</sp:SignedParts>
            <sp:EncryptedParts>
             <sp:Body/>
            </sp:EncryptedParts>
            <sp:Trust13>
             <wsp:Policy>
              <sp:MustSupportIssuedTokens/>
              <sp:RequireClientEntropy/>
              <sp:RequireServerEntropy/>
             </wsp:Policy>
            </sp:Trust13>
           </wsp:Policy>
          </sp:BootstrapPolicy>
         </wsp:Policy>
        </sp:SecureConversationToken>
       </wsp:Policy>
      </sp:ProtectionToken>
      <sp:AlgorithmSuite>
       <wsp:Policy>
        <sp:Basic128Rsa15/>
       </wsp:Policy>
      </sp:AlgorithmSuite>
      <sp:Layout>
       <wsp:Policy>
        <sp:Strict/>
       </wsp:Policy>
      </sp:Layout>
     </wsp:Policy>
    </sp:SymmetricBinding>
    <sp:SignedParts>
     <sp:Body/>
    </sp:SignedParts>
   </wsp:All>
  </wsp:ExactlyOne>
 </wsp:Policy>

As with plain WS-Security, additional run-time parameters for the security handling (such as keystores and passwords) must be defined in an implementation-dependent manner. Using WS-SecureConversation also requires WS-Addressing (at least for the conversation between the client and the STS), and enabling WS-Addressing is another implementation-dependent feature. In the next three sections, you'll see how each of the three web services stacks handles both the security run-time parameters and WS-Addressing use.


Axis2 configuration

Axis2 client configuration for WS-SecureConversation is essentially the same as for any type of WS-Security usage. If the message exchange with the STS uses asymmetric encryption, the client must include a <ramp:RampartConfig> element in the policy providing the security run-time parameters. Rampart configuration information is shared between the STS and the service itself.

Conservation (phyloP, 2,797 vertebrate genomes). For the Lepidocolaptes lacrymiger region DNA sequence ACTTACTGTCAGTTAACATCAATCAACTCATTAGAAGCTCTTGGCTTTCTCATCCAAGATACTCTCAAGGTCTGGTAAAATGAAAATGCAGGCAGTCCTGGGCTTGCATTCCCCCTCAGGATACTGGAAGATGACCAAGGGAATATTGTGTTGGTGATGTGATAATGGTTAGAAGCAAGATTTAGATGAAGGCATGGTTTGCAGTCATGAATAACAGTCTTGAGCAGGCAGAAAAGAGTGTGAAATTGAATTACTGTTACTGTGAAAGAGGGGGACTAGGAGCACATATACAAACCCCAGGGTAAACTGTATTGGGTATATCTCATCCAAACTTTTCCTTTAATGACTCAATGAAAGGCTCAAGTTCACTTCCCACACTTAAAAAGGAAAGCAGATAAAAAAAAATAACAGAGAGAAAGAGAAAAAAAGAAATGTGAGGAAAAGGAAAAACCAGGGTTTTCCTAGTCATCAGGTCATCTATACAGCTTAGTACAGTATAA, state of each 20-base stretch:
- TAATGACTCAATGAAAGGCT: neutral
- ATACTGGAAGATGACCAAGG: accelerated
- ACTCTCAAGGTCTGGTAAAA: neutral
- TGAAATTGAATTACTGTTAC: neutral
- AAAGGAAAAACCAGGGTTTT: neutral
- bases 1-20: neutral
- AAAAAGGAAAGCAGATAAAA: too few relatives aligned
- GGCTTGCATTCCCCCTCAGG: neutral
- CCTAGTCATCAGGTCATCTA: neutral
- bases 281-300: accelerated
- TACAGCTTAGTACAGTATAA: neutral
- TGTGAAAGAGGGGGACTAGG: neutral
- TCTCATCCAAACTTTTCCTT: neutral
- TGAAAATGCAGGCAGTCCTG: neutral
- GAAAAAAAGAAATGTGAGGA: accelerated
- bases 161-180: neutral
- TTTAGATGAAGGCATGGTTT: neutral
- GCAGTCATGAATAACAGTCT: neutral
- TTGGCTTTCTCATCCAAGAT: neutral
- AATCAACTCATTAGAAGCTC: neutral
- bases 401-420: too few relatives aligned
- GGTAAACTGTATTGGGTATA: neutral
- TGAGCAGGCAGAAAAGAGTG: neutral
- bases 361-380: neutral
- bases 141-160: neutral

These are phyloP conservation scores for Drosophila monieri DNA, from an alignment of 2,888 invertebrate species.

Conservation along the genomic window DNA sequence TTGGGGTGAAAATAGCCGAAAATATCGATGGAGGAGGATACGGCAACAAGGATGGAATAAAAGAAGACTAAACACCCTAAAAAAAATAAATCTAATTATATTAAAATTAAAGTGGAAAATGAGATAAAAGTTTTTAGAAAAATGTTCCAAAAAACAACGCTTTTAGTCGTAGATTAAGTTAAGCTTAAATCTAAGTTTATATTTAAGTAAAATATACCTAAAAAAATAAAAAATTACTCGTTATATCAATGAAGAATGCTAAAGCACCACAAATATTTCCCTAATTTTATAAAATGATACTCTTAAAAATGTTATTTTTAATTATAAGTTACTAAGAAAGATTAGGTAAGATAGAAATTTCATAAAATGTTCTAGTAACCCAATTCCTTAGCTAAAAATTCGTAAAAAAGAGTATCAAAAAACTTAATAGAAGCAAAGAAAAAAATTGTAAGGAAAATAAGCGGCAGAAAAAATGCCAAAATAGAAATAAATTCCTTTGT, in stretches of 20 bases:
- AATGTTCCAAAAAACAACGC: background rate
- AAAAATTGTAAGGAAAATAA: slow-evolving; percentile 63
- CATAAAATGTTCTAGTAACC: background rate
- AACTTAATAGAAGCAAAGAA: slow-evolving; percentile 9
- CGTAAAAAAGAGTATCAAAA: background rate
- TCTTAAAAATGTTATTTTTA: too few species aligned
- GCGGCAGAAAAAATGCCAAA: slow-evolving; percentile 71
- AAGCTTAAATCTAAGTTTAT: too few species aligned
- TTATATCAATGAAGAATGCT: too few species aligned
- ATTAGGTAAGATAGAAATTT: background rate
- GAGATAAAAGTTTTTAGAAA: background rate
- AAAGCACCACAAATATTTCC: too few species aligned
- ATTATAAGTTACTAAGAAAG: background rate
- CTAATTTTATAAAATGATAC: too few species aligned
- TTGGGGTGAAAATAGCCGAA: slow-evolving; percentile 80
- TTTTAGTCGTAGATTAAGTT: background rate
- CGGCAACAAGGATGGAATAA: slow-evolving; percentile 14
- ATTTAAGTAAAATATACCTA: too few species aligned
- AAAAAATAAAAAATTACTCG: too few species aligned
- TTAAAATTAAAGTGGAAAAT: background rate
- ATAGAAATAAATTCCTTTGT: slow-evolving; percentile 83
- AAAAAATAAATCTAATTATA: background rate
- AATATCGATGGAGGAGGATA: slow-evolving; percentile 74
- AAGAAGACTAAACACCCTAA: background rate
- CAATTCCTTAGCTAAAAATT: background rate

Listing 2 shows the Rampart client configuration used with the performance tests in this article. This is the same configuration used in earlier articles with Axis2 examples of WS-Security asymmetric signing and encrypting.

Listing 2. Axis2/Rampart client configuration in policy
<wsp:Policy ...>
  <wsp:ExactlyOne>
   <wsp:All>
    ...
    <ramp:RampartConfig xmlns:ramp="http://ws.apache.org/rampart/policy"> 
      <ramp:user>clientkey</ramp:user>
      <ramp:encryptionUser>serverkey</ramp:encryptionUser>
      <ramp:passwordCallbackClass
        >com.sosnoski.ws.seismic.adb.PWCBHandler</ramp:passwordCallbackClass>
      
      <ramp:signatureCrypto>
        <ramp:crypto provider="org.apache.ws.security.components.crypto.Merlin">
          <ramp:property name="org.apache.ws.security.crypto.merlin.keystore.type"
            >JKS</ramp:property>
          <ramp:property name="org.apache.ws.security.crypto.merlin.file"
            >client.keystore</ramp:property>
          <ramp:property name="org.apache.ws.security.crypto.merlin.keystore.password"
            >nosecret</ramp:property>